Just curious...

after downloading the CBG chord form sheets and playing around with a number of tab sheets, I am starting to see (or maybe hear, LOL) that not all the chords sound full. Yes, I know I'm only playing on 3 strings, but some chords on it sound nice and full, and others sound thin, and some just sound plain ol' out of tune...even though my CBG is tuned fine. So I was thinking, to fatten up the sound a bit to maybe look into some of the octave effect stomp boxes. I've been eyeing the Pitch Fork box by electro-harmonix. I love the sounds that can be gotten with it.

Anyway, I was just wondering if others around here have played their CBG's though these devices and what they thought...


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i have read a few posts where some guys use a Digitech RP50/55 etc multi effect unit. Apparently they are quite cheap on ebay in the US, not so much here in Aust.

i Already had an old one but i am currently in the process of building it into a small practice amp i am rebuilding.

an octave pedal would sound great especially if you have a trebley sounding git...

I use an older Digitech GNX-1 multi-effects unit sometimes. Lots of amp models, effects, vol / wah pedal, tuner, etc. it has the guts of an RP 50/55 contained within it, plus a lot of other kewl stuff. The newer one is the GNX-4, or you can go with the RP series, latest of which is the RP-1000. Either will set you back 200-300 USD.

The reason certain chords don't sound full is:

1) the obvious one - you're using 3 strings to try to play chords with more than 3 notes, usually minor 7ths, diminished chords, "jazzy' type stuff. Try a 4-stringer.
2) your string selection can have an influence on this - lighter strings, more treble
3) same with box sizes - smaller box, more trebly, bigger box, more bass
4) aaaannnd sound hole sizes and number - more holes, more treble, bigger holes, more treble
5) aaaannnd tuning - tuning it like a banjo or in 5ths (GBD or GDG) will make it sound plinky - try ADF# with heavier strings
6) use a distortion, fuzz or overdrive pedal - but not too much, unless you're going for that buzzsaw tone.

You're going down a rabbit hole, Snuffy ;-)

LOL...I kinda figured it was a mix of things...mostly missing those "other 3" strings though. Not really complaining though, just getting started with this thing, so I'm noticing alot of things.

I'm using D'Addario Nickel Wound Electric Strings (.010-.046 Regular Light). I think I'm using 2-3-4. I've got two big soundholes on either side of my Thinbucker Maine Made CBG Pickup. And I'm tuned to GDG. Sometimes when I play clean, this thing sounds like a classical guitar, LOL.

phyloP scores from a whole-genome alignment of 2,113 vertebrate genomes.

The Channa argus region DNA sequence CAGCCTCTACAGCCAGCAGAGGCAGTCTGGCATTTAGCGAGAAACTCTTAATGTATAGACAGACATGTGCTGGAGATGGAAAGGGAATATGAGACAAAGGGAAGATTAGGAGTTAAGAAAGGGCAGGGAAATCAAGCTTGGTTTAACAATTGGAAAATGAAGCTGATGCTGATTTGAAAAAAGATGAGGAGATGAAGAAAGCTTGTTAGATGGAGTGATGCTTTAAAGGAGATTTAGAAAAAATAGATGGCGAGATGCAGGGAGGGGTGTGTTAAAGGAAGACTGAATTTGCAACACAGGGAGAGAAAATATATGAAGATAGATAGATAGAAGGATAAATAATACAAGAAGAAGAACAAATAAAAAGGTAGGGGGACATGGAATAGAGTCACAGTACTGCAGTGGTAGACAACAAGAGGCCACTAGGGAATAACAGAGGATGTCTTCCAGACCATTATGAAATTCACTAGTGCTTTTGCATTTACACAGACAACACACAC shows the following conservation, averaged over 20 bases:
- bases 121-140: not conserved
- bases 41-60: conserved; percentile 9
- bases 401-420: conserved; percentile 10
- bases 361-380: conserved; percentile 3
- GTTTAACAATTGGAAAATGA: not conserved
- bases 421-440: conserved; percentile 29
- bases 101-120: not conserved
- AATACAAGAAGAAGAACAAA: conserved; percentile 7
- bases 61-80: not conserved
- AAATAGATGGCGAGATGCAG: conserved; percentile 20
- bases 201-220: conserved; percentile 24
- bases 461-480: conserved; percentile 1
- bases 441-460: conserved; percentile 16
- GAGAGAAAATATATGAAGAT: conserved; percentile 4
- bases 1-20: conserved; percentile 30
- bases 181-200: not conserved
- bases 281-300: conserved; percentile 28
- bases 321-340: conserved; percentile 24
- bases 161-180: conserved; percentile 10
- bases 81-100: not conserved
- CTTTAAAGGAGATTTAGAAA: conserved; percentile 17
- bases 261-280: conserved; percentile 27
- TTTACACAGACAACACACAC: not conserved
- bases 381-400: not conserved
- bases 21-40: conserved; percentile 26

Lastnight, I played "Amazing Grace" on the Extreme setting on my Roland Micro Cube. Turned the Gain up. It was highly distorted. Kinda tripped me up because I have been playing it clean for so long. You're right, the distortion fills in the emptiness, LOL.

Yes, it is a rabbit hole, and I kinda knew this going in, as I've played with lots of guitarists in my life (as a drummer) and have played with some great sounding and some poor sounding. Not only is it about talent, but it's also about controlling the many variables that are involved in getting a great sound. So many things to master...

My Roland Microcube has an octave mix setting, it does sound interesting.. perhaps a light chorus setting might add some fill... that and a little reverb . . .

I have a Digitech RP255... I want to see if it will do a true octave shift, just so I can play 7 Nation Army. ;-)

I have the Roland Micro Cube GX, but I'm not seeing any octave mix setting on mine. You must have a cube that is a step up from mine. I've been playing around with my chorus, delay and reverb settings. Getting some great sounds, but I'd still like to try an octave pedal.

It's the "Heavy Octave" setting on the EFX knob... It's more of a chorus setting...   It adds some interesting depth...

I have an Eelectro Harmonix POG 2. It can add a bit of bottom end that sounds good. But have to e careful how much and how loud. A heavy low end can damage smaller speakers and some 12s as well. 

Do you think it would hurt my Roland Micro Cube GX?

As long as you don't play it really loud or with a lot of bass in it. Remember that most guitar speakers aren't designed to play bass through them. Over time it will start loosening the speaker cone from the magnet. 

Use the effect to enhance your sound. Just to hear it. Not to overpower it. 

Yeas ago I had a bass player friend who got ahold of some cheap 10 inch guitar speakers. So we hooked them up to his 2x18 Fender Bassmen amp. He cranked it. Slapped that low E. Nothing. Instantly fried. Not even a bleep. We were kinda hoping for smoke and fire.  : )

that sounds more like overpowered and burned the voice coils.

Usually a Bass will tear the cones of speakers not designed for bass, it pushes and HOLDS the cone at the extremes of travel because its a lower frequency then the designed elasticity of the cone's rim.

Ya, we were a bunch of kids back then. Would have been cooler if it smoked and sparked a bit. : )

Pirotechnics! Always a crowd pleaser.


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